27 January 2009

Northern Uganda leading from behind

A team from Bristol visited Gulu recently. The visit came at a time when Bishop Nelson is saying bye bye to the Christians of the Diocese. The Rev'd Canon Stuart Taylor who has a heart for the people of Amuru accompany Bishop Nelson to Amuru Parish in the New District of Amuru. 147 Christians were confirmed and Canon Stuart baptized seven (7) children. Rev'd Philip Rowe, Rev's Chris Dobson and Walter Dirks joined Canon Stuart in Gulu for two days. They visited returned sites, camps and world vision. Amuru district emerged as the last in the recently released Primary Leaving Examinations. Out of the 92 District in the country Amuru led from behind. A sensible person may ask why? The obvious reason is the long war that has seriously affected this place. Other related reasons could be: - poor personnel, lack of interest by teachers, pupils and parents. Infrastructure is an obvious blame. Unless something is done now, the trend may not change easily. For the whole district to get only one first grade is a nightmare.

Harvest or something else

Yesterday marked 23 years of Museveni's rule as our President. One of the key issue in his address was Northern Uganda. There is relative peace and people are returning to their homes. We pray the trend continues.
Below is an extract from the New Vision-government owned paper.

NEWS | January 26, 2009
UPDF parades rescued abductees

With Achayo, a three-month-old baby suckling from her breasts, Ms Jacqueline Apio, 21, is sandwiched between two UPDF soldiers and a young Sudanese girl.

Ms Apio looks pensive and uncertain about what the future and the four parentless girls who are under her care. Like Anek, who is one-and-half-years-old and Akello, one-year-old, Achayo lost both her parents on Friday last week. Her parents were part of a group of Lord’s Resistance Army rebel fighters who were killed on Friday by the UPDF in an area between Duru and Suke, in northwestern Democratic Republic of Congo.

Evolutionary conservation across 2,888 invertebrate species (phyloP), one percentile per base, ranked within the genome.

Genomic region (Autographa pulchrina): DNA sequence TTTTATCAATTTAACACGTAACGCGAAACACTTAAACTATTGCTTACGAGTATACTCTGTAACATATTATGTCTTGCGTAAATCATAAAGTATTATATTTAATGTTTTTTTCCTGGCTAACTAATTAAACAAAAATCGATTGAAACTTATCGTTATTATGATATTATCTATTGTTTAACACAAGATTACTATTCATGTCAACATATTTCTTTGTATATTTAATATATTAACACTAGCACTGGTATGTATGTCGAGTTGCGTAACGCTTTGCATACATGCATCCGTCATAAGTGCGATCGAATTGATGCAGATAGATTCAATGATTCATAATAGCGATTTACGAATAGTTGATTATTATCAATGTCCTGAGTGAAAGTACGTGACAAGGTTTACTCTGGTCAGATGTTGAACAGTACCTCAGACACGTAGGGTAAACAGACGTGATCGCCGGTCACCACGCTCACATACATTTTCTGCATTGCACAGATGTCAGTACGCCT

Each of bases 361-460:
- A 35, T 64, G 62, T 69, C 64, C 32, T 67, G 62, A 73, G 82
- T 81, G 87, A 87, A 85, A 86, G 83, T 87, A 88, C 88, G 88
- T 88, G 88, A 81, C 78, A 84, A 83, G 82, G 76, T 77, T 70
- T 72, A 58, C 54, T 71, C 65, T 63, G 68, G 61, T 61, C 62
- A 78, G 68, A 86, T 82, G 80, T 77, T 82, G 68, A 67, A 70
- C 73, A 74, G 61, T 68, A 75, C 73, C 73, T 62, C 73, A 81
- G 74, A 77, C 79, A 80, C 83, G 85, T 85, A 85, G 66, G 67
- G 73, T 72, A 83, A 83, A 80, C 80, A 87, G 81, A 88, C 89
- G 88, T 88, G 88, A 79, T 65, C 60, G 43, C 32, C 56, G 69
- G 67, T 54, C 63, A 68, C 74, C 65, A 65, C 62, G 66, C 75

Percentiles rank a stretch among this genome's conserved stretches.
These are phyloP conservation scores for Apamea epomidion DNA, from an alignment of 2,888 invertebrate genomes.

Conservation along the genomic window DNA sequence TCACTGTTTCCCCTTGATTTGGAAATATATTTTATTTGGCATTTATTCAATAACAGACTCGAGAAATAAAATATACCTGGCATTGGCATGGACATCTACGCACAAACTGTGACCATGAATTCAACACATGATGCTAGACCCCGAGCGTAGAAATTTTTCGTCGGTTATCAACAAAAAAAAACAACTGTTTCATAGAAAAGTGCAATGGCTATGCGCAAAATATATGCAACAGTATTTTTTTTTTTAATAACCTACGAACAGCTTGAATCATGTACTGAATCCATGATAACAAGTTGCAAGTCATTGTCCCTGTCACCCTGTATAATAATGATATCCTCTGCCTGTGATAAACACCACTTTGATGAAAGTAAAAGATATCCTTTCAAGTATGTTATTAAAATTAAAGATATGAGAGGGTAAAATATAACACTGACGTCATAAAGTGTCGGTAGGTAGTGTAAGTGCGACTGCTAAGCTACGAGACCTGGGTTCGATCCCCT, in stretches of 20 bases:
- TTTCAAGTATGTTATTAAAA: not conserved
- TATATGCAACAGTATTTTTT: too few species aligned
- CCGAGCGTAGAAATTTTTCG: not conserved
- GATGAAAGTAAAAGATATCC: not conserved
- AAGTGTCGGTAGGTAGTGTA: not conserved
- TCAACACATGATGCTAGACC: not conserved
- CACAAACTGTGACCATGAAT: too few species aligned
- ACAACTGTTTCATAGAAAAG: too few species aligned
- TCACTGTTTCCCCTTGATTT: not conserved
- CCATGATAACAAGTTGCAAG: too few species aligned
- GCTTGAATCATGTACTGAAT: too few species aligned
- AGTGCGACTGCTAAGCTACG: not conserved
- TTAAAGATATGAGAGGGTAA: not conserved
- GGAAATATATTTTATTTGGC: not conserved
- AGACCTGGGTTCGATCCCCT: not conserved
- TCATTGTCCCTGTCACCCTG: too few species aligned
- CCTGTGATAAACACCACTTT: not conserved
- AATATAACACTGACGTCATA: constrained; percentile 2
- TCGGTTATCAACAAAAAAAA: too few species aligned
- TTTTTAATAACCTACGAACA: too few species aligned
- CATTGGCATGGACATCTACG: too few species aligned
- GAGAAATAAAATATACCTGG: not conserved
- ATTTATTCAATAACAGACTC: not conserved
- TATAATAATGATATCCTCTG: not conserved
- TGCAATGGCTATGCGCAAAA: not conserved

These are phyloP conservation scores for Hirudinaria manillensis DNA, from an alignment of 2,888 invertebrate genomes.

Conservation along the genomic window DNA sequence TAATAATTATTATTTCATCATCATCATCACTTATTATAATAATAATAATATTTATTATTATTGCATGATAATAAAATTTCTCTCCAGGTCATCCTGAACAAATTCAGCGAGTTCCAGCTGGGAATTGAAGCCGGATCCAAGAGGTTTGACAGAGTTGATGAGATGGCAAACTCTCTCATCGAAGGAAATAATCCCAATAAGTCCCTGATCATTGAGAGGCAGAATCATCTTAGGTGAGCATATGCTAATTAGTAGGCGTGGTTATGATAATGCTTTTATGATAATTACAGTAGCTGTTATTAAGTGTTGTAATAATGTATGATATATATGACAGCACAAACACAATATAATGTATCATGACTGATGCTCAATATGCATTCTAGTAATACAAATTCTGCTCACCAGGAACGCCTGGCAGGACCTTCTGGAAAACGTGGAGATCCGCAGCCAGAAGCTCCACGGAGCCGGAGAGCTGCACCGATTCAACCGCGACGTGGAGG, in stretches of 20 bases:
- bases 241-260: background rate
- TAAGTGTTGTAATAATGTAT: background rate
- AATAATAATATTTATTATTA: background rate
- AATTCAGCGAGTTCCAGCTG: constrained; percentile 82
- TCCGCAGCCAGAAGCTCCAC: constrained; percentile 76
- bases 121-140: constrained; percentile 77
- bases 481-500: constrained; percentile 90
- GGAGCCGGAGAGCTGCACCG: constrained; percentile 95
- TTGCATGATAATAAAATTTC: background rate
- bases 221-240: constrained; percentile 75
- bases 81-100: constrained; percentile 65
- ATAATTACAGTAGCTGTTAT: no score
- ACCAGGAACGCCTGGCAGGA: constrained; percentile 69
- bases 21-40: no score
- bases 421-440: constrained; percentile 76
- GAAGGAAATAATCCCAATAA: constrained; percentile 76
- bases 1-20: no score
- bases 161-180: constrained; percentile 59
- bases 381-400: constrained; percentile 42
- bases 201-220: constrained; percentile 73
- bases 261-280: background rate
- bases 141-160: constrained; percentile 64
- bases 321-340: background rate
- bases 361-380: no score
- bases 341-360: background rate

An abductee, only freed by the army last week, Ms Apio has taken the mantle of raising four children on her own. Despite the insurmountable challenge, apart from breast feeding her own daughter, Achiro, aged 1, Ms Apio is sharing her breast milk with Achayo.

Excited by camera flashes from a battery of journalists, Achayo stopped suckling from Ms Apio’s breast, licked her fingers and gazed at the reporters called to the Chieftaincy of Military Intelligence (CMI) headquarters in Kampala yesterday to witness the arrival of former LRA abductees, before she recoiled in her strange mother’s breasts.

One of the adopted children, Anek, is visibly distraught. She sustained a bullet wound on her left leg and is being treated by the army doctors, officials said. “Our soldier wanted to save Anek. He ordered her father to surrender but he refused. He held her with one hand while another held a gun. He wanted to shoot but the soldier shot him and the bullet that killed the father got her on the leg,” said Capt. Deo Akiiki, the publicist of the UPDF’s latest military offensive against the LRA, dubbed “Operation Lightning Thunder”.

Ms Apio, the four adopted children and the young Sudanese girl were flown from Dungu, the UPDF tactical headquarters in DRC to Kampala to be reunited with their next of kin, according to CMI chief Brig. James Mugira. “This is the horrific situation our people are exposed to by Joseph Kony,” said Brig. Mugira, as Achayo and Achiro competed for Ms Apio’s attention.

Apio said when the UPDF attacked their hideout, the rebel fighters ran away in disarray, leaving women and children helplessly behind. Speaking through an army interpreter because she could only speak Luo, Apio said she was abducted by LRA from Opit in Gulu in 2002. In the bush, she was forced to marry Lt. Okello Palutaka, who was among the 10 rebel fighters killed on Friday.

The army also paraded two LRA fighters, Sgt. Peter Okot and Sgt James Onen, who were abducted by the rebels in 1997 and 1995, aged 12 and 10, respectively. “We used the first month for planting and now we are harvesting,” Brig. Mugira, accompanied by the army and defence spokesman, Maj. Felix Kulayigye said.

He said among the captured equipment, rescued fighters and those taken prisoners, the UPDF is able to tell the financiers and collaborators of the LRA, even if he insisted he was not at liberty to disclose that information to the press.